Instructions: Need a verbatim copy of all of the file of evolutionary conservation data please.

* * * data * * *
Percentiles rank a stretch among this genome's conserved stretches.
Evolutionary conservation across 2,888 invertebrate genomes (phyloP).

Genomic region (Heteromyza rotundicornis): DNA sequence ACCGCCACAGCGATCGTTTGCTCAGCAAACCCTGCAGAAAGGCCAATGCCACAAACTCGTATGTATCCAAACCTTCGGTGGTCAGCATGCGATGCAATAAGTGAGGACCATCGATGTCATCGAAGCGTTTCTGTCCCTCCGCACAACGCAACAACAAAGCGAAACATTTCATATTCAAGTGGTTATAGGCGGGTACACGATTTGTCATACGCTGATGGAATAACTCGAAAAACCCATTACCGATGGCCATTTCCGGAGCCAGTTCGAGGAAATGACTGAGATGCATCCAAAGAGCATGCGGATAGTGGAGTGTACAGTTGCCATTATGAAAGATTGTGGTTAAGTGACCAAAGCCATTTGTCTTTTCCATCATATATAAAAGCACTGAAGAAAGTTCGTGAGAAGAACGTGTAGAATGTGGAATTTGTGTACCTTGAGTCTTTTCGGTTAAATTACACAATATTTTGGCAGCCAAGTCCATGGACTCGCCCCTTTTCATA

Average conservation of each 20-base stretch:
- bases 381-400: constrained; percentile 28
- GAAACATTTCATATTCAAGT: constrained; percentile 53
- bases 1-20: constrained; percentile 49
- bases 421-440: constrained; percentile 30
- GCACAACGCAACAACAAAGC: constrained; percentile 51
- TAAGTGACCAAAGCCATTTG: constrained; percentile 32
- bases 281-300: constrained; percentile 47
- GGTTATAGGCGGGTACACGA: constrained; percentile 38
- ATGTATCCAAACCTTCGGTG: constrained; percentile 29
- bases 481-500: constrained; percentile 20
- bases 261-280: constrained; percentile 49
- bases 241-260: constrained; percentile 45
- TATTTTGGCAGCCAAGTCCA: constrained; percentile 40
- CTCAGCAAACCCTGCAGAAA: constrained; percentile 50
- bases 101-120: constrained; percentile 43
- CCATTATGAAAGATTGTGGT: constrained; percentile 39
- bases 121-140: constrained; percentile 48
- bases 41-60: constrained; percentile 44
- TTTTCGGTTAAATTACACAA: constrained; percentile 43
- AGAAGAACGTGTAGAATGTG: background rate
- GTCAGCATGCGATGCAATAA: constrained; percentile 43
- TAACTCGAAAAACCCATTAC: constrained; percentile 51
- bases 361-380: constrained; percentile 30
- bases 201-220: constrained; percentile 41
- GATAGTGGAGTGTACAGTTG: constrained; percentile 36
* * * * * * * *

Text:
Percentiles rank a stretch among this genome's conserved stretches.
Evolutionary conservation across 2,888 invertebrate genomes (phyloP).

Genomic region (Heteromyza rotundicornis): DNA sequence ACCGCCACAGCGATCGTTTGCTCAGCAAACCCTGCAGAAAGGCCAATGCCACAAACTCGTATGTATCCAAACCTTCGGTGGTCAGCATGCGATGCAATAAGTGAGGACCATCGATGTCATCGAAGCGTTTCTGTCCCTCCGCACAACGCAACAACAAAGCGAAACATTTCATATTCAAGTGGTTATAGGCGGGTACACGATTTGTCATACGCTGATGGAATAACTCGAAAAACCCATTACCGATGGCCATTTCCGGAGCCAGTTCGAGGAAATGACTGAGATGCATCCAAAGAGCATGCGGATAGTGGAGTGTACAGTTGCCATTATGAAAGATTGTGGTTAAGTGACCAAAGCCATTTGTCTTTTCCATCATATATAAAAGCACTGAAGAAAGTTCGTGAGAAGAACGTGTAGAATGTGGAATTTGTGTACCTTGAGTCTTTTCGGTTAAATTACACAATATTTTGGCAGCCAAGTCCATGGACTCGCCCCTTTTCATA

Average conservation of each 20-base stretch:
- bases 381-400: constrained; percentile 28
- GAAACATTTCATATTCAAGT: constrained; percentile 53
- bases 1-20: constrained; percentile 49
- bases 421-440: constrained; percentile 30
- GCACAACGCAACAACAAAGC: constrained; percentile 51
- TAAGTGACCAAAGCCATTTG: constrained; percentile 32
- bases 281-300: constrained; percentile 47
- GGTTATAGGCGGGTACACGA: constrained; percentile 38
- ATGTATCCAAACCTTCGGTG: constrained; percentile 29
- bases 481-500: constrained; percentile 20
- bases 261-280: constrained; percentile 49
- bases 241-260: constrained; percentile 45
- TATTTTGGCAGCCAAGTCCA: constrained; percentile 40
- CTCAGCAAACCCTGCAGAAA: constrained; percentile 50
- bases 101-120: constrained; percentile 43
- CCATTATGAAAGATTGTGGT: constrained; percentile 39
- bases 121-140: constrained; percentile 48
- bases 41-60: constrained; percentile 44
- TTTTCGGTTAAATTACACAA: constrained; percentile 43
- AGAAGAACGTGTAGAATGTG: background rate
- GTCAGCATGCGATGCAATAA: constrained; percentile 43
- TAACTCGAAAAACCCATTAC: constrained; percentile 51
- bases 361-380: constrained; percentile 30
- bases 201-220: constrained; percentile 41
- GATAGTGGAGTGTACAGTTG: constrained; percentile 36